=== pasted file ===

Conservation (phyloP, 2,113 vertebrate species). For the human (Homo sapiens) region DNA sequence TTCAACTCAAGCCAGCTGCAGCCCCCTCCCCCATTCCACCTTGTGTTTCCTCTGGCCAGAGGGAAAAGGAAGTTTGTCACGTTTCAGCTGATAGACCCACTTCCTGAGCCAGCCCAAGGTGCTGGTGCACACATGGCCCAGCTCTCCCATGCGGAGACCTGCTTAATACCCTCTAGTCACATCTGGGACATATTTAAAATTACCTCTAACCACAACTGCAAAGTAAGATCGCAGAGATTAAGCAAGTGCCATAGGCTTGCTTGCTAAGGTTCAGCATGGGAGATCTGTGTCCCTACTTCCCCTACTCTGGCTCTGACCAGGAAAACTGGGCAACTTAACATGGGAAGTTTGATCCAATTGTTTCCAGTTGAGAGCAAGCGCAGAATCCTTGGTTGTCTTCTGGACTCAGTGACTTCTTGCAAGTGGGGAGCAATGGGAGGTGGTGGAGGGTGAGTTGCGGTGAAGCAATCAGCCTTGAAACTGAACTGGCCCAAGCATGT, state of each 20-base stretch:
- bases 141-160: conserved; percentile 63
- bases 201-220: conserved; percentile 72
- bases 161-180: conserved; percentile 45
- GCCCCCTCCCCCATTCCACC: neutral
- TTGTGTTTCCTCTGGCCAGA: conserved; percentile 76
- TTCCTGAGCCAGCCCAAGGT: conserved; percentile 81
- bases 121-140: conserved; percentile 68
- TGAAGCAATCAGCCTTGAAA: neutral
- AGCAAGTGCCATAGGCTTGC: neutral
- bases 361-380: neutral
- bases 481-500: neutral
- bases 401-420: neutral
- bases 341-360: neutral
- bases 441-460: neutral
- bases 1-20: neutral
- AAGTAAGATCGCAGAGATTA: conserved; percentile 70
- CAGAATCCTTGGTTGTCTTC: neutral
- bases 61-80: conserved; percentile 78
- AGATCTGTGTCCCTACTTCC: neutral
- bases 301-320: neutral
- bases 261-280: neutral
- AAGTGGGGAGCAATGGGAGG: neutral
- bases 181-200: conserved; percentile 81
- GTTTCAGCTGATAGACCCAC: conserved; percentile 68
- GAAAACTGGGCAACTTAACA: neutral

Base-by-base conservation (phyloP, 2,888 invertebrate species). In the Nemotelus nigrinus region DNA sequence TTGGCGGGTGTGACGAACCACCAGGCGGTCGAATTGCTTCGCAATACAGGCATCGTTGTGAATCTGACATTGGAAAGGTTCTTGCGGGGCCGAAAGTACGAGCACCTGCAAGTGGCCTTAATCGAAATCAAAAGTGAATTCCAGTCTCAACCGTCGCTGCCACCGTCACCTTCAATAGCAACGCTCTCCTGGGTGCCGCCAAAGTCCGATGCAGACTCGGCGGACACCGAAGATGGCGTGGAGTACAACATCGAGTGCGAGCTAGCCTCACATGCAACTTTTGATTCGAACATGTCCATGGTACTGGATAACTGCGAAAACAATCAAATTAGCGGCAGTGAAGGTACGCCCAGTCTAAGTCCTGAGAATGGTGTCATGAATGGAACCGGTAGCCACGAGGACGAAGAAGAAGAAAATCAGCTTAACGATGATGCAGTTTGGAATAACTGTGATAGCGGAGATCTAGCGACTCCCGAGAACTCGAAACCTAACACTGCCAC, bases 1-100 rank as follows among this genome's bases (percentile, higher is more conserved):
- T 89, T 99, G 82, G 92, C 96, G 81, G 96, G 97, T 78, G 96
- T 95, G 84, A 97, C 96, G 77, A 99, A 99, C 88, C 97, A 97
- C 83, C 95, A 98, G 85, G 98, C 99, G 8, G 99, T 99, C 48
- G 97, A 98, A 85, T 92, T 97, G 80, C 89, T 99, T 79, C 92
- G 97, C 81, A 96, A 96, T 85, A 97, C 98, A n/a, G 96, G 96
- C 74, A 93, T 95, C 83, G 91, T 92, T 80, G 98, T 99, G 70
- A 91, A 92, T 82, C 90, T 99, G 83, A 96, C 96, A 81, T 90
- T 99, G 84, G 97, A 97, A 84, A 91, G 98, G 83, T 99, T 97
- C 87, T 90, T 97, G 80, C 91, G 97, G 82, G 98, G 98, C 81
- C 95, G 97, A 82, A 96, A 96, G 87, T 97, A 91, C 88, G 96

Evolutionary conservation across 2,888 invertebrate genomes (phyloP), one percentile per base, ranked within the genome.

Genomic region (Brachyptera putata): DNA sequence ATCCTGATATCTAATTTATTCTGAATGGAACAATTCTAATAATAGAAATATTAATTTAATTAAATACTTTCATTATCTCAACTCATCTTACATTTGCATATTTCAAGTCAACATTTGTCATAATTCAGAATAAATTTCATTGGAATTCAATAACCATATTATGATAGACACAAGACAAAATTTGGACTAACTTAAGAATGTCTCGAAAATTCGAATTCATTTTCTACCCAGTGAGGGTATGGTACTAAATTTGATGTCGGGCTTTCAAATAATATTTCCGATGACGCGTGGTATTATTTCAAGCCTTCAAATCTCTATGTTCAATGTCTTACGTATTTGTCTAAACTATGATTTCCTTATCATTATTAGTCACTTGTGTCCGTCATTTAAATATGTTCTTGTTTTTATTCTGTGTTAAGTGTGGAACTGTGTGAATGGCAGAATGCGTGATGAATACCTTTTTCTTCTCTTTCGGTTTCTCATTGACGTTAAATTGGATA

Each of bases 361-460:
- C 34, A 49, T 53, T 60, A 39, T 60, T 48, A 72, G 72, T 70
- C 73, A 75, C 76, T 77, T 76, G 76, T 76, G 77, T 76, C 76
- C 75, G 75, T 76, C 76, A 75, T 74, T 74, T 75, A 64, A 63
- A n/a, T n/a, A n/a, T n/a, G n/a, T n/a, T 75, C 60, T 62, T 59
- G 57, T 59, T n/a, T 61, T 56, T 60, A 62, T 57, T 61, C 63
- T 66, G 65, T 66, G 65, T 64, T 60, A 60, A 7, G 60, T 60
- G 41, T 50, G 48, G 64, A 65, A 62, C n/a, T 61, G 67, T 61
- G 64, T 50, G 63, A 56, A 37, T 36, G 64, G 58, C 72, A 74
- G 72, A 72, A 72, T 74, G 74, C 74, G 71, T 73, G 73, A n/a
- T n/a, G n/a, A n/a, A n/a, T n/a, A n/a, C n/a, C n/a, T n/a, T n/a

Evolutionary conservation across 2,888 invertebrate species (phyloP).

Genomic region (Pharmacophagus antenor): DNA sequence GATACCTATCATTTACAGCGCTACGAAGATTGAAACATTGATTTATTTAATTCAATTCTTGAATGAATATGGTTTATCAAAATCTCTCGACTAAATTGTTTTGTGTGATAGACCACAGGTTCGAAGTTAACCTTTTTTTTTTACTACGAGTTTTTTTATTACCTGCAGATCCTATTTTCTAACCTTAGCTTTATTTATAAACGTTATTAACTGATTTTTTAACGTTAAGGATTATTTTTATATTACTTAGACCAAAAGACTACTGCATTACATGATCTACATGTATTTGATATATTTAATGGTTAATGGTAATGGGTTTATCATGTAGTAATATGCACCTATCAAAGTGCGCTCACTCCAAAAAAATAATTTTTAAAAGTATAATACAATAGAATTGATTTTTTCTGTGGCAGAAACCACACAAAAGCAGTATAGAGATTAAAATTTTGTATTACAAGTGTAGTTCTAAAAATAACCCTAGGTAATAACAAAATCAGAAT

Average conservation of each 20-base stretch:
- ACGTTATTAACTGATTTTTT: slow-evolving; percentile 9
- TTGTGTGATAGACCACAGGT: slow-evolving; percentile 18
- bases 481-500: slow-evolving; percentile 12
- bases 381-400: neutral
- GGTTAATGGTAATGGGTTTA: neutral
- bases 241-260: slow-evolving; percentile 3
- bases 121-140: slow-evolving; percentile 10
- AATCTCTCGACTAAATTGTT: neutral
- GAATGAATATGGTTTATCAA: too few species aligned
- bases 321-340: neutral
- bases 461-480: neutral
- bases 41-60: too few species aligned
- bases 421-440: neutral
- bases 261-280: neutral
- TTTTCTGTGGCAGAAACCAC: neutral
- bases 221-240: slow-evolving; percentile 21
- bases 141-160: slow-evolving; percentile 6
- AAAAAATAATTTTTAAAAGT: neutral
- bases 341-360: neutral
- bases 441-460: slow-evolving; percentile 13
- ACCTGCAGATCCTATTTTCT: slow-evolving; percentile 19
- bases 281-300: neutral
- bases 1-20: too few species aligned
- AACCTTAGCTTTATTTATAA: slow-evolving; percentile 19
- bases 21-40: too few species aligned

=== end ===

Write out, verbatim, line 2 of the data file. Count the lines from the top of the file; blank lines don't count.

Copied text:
- bases 141-160: conserved; percentile 63